Mendoza Will No Longer Use Comptroller Powers to Collect Red Light Camera Fines

A bill to ban cameras from some municipalities passed committee unanimously on Wednesday

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A day after an Illinois House committee approved legislation that would ban red-light enforcement cameras in some suburban communities, State Comptroller Susana Mendoza went a step further Thursday, saying her office will no longer use its enforcement powers to seize money owed on red light violation citations.

Mendoza’s office had the power to garnish state income tax checks in order to collect money owed for red light camera violations, but it will no longer use that power under a directive from the comptroller.

Over $2 million was collected in 2019 alone, with at least half going to the companies that had installed the cameras.

The measure to ban red light cameras in some Illinois communities will go to the House for a vote.

Since former State Sen. Marty Sandoval pleaded guilty to accepting bribes from Safespeed, the red light camera company at the center of a corruption investigation, Springfield lawmakers have been rushing to make changes to the controversial program.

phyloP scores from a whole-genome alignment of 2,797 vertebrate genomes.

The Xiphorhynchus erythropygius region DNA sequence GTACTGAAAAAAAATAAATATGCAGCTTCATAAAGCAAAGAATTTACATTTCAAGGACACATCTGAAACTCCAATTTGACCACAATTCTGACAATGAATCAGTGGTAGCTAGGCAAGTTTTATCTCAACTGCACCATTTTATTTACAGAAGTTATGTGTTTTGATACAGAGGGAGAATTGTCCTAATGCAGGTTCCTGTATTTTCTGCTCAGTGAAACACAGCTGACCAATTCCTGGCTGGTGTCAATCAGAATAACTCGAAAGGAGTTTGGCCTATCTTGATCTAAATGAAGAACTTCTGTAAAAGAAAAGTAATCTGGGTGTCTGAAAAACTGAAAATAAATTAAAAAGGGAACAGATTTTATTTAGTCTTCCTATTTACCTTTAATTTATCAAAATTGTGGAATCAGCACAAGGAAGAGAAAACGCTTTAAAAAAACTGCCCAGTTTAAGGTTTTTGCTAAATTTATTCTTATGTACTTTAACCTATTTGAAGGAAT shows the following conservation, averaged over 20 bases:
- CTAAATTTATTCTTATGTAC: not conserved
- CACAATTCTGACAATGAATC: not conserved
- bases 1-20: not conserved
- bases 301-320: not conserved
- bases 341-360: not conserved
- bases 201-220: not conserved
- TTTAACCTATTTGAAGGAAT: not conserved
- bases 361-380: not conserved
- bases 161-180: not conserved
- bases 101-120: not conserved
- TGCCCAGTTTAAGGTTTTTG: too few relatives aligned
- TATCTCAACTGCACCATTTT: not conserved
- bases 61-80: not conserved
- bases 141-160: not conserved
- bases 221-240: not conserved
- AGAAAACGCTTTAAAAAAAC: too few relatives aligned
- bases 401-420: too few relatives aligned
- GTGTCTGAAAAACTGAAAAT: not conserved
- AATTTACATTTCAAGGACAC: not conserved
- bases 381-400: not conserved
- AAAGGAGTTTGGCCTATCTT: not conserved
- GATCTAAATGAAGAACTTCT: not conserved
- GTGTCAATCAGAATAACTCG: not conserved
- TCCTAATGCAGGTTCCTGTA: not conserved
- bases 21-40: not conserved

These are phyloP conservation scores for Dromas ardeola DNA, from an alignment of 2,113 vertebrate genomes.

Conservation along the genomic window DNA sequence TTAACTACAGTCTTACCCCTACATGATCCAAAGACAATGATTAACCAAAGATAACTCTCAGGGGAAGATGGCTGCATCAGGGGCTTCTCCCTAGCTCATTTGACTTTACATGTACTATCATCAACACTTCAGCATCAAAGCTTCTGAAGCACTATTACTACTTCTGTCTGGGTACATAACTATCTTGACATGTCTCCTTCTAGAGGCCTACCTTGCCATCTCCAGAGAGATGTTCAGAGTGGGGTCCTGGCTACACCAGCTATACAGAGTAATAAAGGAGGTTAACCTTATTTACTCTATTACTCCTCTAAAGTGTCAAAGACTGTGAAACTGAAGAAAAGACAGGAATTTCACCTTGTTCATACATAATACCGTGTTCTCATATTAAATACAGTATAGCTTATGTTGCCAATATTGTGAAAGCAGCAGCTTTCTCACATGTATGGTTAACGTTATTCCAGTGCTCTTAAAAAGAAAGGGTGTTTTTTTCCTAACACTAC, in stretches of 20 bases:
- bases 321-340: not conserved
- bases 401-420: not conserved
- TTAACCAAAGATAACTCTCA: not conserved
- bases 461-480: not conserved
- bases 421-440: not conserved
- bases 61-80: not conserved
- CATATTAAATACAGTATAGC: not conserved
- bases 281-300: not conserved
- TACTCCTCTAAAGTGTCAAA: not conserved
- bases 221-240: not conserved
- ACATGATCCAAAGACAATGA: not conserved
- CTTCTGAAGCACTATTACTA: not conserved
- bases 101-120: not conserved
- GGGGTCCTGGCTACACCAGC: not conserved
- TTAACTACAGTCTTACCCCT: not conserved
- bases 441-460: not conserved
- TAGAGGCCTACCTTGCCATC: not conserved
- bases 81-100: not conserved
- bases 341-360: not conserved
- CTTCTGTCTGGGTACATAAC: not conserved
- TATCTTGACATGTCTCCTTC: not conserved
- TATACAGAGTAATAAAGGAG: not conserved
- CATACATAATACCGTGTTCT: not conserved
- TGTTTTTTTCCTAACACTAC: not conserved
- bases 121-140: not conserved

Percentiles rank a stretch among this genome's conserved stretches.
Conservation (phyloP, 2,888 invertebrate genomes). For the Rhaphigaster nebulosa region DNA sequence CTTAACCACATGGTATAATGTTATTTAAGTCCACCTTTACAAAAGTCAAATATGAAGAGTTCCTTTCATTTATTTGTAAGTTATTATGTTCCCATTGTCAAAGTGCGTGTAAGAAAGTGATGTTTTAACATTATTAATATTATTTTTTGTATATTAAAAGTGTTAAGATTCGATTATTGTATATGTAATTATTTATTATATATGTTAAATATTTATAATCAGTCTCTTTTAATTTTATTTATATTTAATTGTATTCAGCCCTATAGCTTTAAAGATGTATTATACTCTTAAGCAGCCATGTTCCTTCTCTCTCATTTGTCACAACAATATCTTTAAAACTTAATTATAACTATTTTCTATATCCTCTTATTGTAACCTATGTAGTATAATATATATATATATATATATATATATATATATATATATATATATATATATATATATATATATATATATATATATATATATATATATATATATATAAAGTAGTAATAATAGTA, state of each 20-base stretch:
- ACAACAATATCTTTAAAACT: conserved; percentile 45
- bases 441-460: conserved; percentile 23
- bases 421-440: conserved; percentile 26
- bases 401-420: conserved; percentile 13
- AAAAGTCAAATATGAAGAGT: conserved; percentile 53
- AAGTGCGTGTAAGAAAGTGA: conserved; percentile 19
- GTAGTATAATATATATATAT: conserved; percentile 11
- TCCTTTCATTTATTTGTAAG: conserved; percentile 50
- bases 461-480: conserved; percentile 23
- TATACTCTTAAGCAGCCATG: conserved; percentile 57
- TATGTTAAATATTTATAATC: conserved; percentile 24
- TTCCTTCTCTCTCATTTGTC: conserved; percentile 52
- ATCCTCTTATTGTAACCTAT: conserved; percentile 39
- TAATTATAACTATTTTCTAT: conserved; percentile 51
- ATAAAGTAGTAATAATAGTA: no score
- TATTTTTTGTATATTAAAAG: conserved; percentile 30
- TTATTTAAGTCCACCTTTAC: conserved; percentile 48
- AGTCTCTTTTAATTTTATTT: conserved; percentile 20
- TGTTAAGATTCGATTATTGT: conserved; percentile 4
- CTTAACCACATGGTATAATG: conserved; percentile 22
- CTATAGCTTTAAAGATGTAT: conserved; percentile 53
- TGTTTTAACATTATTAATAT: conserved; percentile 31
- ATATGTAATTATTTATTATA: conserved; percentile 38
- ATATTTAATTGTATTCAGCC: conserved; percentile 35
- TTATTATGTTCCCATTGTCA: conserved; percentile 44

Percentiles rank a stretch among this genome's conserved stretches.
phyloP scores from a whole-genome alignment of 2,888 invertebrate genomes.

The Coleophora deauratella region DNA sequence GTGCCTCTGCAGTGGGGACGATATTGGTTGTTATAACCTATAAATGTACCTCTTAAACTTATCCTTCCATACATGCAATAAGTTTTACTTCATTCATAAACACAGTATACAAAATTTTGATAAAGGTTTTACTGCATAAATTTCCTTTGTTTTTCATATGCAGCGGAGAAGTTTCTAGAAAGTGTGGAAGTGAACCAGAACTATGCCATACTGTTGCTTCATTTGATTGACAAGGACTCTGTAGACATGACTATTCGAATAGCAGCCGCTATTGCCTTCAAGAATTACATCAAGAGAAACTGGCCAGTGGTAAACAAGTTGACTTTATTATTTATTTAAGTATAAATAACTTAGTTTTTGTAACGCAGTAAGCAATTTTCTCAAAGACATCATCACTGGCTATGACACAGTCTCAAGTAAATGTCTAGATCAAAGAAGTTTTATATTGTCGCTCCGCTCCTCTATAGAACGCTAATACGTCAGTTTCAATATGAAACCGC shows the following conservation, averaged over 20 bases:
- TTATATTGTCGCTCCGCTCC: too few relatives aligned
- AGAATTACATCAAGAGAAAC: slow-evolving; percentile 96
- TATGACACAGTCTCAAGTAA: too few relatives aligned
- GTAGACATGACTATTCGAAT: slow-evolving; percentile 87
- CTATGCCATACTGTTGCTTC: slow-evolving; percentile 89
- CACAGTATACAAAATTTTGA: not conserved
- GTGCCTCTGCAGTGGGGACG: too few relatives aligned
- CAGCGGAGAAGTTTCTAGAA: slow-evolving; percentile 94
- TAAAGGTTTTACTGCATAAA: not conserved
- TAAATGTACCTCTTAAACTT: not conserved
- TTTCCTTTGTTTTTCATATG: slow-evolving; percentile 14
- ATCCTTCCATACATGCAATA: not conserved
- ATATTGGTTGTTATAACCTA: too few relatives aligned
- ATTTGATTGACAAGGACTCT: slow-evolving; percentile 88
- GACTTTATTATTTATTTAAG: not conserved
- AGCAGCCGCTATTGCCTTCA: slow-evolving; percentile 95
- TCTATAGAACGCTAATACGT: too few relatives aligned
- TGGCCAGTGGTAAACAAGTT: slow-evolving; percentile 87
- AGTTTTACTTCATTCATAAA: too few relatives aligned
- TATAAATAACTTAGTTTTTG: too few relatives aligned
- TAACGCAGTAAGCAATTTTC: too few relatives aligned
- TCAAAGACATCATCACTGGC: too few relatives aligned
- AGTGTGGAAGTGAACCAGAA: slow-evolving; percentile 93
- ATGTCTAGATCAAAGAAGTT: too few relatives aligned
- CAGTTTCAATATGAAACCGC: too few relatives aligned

State Rep. David McSweeney unsuccessfully tried to stop the installation of cameras several years ago. Sandoval was one of the lawmakers who helped block the measure, but now McSweeney believes there is an appetite for change.

“The bill that I passed out of committee yesterday would not allow them to collect that money any more,” he said.

The bill would ban red-light cameras from smaller cities without home rule powers. It would affect about 15 municipalities out of more than the four dozen that employ the technology.

Marcus Wallace, who leads an advocacy group that opposes the red light cameras, says the technology was never about safety, but was about enriching those responsible for approving and installing the cameras.

“There is no safety benefit of having red light cameras or speed cameras. Period,” he said.

McSweeney, a Republican from Barrington Hills, says that he knows his bill is one small step in the fight to get the cameras banned permanently, and acknowledges that he’ll find opposition from bigger cities that rely on revenue from the devices.

“If I could get a bill that would ban them all, I would,” he said.

The legislative session ends in late May, and McSweeney’s bill will certainly be on the docket after the Transportation, Vehicles and Safety Committee voted unanimously Wednesday to send it to the House floor for action.

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